The consciousness of weakness may unnerve a man; and that is why people in the world are always patting each other on the back and saying ‘Be of good cheer, and rely upon yourself.’ But the self-distrust that turns to God becomes the parent of a far more reliable self-reliance than that which trusts to men. My consciousness of need is my opening the door for God to come in. Just as you always find the lakes in the hollows, so you will always find the grace of God coming into men’s hearts to strengthen them and make them victorious, when there has been the preparation of the lowered estimate of one’s self. Hollow out your heart by self-distrust, and God will fill it with the flashing waters of His strength bestowed. The more I feel myself weak, the more I am meant not to fold my hands and say, ‘I never can do that thing; it is of no use my trying to attempt it, I may as well give it up’; but to say, ‘Lord I there is none beside Thee that can set the balance right between the mighty and him that hath no strength.’ ‘Help me, O Lord my God!’ Just as those little hermit-crabs that you see upon the seashore, with soft bodies unprotected, make for the first empty shell they can find, and house in that and make it their fortress, our exposed natures, our unarmoured characters, our sense of weakness, ought to drive us to Him. As the unarmed population of a land invaded by the enemy pack their goods and hurry to the nearest fortified place, so when I say to myself I have no strength, let me say, ‘Thou art my Rock, my Strength, my Fortress, and my Deliverer. My God, in whom I trust, my Buckler, and the Horn of my Salvation, and my high Tower.’
Now, there is one more word about this matter, and that is, the way by which we summon God into the field. Asa prays, ‘Help us, O Lord our God! for we rest on Thee’; and the word that he employs for ‘rest’ is not a very frequent one. It carries with it a very striking picture. Let me illustrate it by a reference to another case where it is employed. It is used in that tragical story of the death of Saul, when the man that saw the last of him came to David and drew in a sentence the pathetic picture of the wearied, wounded, broken-hearted, discrowned, desperate monarch, leaning on his spear. You can understand how hard he leaned, with what a grip he held it, and how heavily his whole languid, powerless weight pressed upon it. And that is the word that is used here. ‘We lean on Thee’ as the wounded Saul leaned upon his spear. Is that a picture of your faith, my friend? Do you lean upon God like that, laying your hand upon Him till every vein on your hand stands out with the force and tension of the grasp? Or do you lean lightly, as a man that does not feel much the need of a support? Lean hard if you wish God to come quickly. ‘We rest on Thee; help us, O Lord!’
III. Courageous advance should follow self-distrust and summoning God by faith.
It is well when self-distrust leads to confidence, when, as Charles Wesley has it in his great hymn:
‘. . . I am weak,
But confident in self-despair.’
But that is not enough. It is better when self-distrust and confidence in God lead to courage, and as Asa goes on, ‘Help us, for we rely on Thee, and in Thy name we go against this multitude.’ Never mind though it is two to one. What does that matter? Prudence and calculation are well enough, but there is a great deal of very rank cowardice and want of faith in Christian people, both in regard to their own lives and in regard to Christian work in the world, which goes masquerading under much too respectable a name, and calls itself ‘judicious caution’ and ‘prudence.’ There is little ever done by that, especially in the Christian course; and the old motto of one of the French republicans holds good; ‘Dare! dare! always dare!’ You have more on your side than you have against you, and creeping prudence of calculation is not the temper in which the battle is won. ‘Dash’ is not always precipitate and presumptuous. If we have God with us, let us be bold in fronting the dangers and difficulties that beset us, and be sure that He will help us.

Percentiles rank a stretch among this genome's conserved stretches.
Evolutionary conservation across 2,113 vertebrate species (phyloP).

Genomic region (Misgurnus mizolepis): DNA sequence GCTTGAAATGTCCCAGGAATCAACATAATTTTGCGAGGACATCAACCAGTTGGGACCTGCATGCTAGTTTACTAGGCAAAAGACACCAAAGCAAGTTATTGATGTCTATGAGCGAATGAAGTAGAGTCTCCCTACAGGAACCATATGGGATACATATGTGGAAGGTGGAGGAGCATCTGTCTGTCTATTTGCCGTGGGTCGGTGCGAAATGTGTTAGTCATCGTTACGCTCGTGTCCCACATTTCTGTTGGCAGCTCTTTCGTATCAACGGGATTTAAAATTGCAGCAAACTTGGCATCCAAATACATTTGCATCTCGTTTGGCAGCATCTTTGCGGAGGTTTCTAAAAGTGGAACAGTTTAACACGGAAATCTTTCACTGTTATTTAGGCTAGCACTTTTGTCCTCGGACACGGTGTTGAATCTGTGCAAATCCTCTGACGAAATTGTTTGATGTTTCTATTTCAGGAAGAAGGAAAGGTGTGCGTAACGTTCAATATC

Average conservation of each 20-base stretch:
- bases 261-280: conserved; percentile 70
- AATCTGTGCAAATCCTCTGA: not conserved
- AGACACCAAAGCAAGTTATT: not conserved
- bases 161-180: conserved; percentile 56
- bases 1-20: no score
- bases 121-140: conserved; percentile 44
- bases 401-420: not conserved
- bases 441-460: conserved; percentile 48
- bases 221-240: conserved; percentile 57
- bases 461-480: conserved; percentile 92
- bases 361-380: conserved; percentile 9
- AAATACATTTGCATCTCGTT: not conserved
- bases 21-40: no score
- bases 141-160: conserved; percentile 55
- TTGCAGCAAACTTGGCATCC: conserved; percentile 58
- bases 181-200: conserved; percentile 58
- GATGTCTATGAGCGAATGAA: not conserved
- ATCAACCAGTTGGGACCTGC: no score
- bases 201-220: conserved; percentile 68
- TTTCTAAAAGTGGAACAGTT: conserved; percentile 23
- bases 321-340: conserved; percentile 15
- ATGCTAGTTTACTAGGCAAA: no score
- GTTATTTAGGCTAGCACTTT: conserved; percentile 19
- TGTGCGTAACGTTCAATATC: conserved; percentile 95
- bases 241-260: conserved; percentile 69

IV. And now the last point that I would notice is this-the all-powerful plea which God will answer.
‘Thou art my God, let not man prevail against Thee.’ That prayer covers two things. You may be quite sure that if God is your God you will not be beaten; and you may be quite sure that if you have made God’s cause yours He will make your cause His, and again you will not be beaten.
‘Thou art our God.’ ‘It takes two to make a bargain,’ and God and we have both to act before He is truly ours. He gives Himself to us, but there is an act of ours required too, and you must take the God that is given to you, and make Him yours because you make yourselves His. And when I have taken Him for mine, and not unless I have, He is mine, to all intents of strength-giving and blessedness. When I can say, ‘Thou art my God, and it is impossible that Thou wilt deny Thyself,’ then nothing can snap that bond; and ‘neither life nor death, nor angels, nor principalities, nor powers, nor things present, nor things to come, nor height, nor depth, nor any other creature’ can do it. But there is a creature that can, and that is I. For I can separate myself from the love and the guardianship of God, and He can say to a man, ‘I am thy God,’ and the man not answer, ‘Thou art my God.’
And then there is another plea here. ‘Let not man prevail against Thee.’ What business had Asa to identify his little kingdom and his victory with God’s cause and God’s conquest? Only this, that he had flung himself into God’s arms, and because he had, and was trying to do what God would have him do, he was quite sure that it was not Asa but Jehovah that the million of Ethiopians were fighting against. People warn us against the fanaticism of taking for granted that our cause is God’s cause. Well, we need the warning sometimes, but we may be quite sure of this, that if we have made God’s cause ours, He will make our cause His, down to the minutest point in our daily lives.
And then, if thus we say in the depths of our hearts, and live accordingly, ‘There is none other that fighteth for us, but only Thou, O God!’ it will be with us as it was with Asa in the story before us, ‘the enemy fled, and could not recover themselves, for they were destroyed before the Lord and before His hosts.’
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MacLaren, Alexander. "Commentary on 2 Chronicles 14". MacLaren's Expositions of Holy Scripture. https://studylight.org/
the Week of Proper 15 / Ordinary 20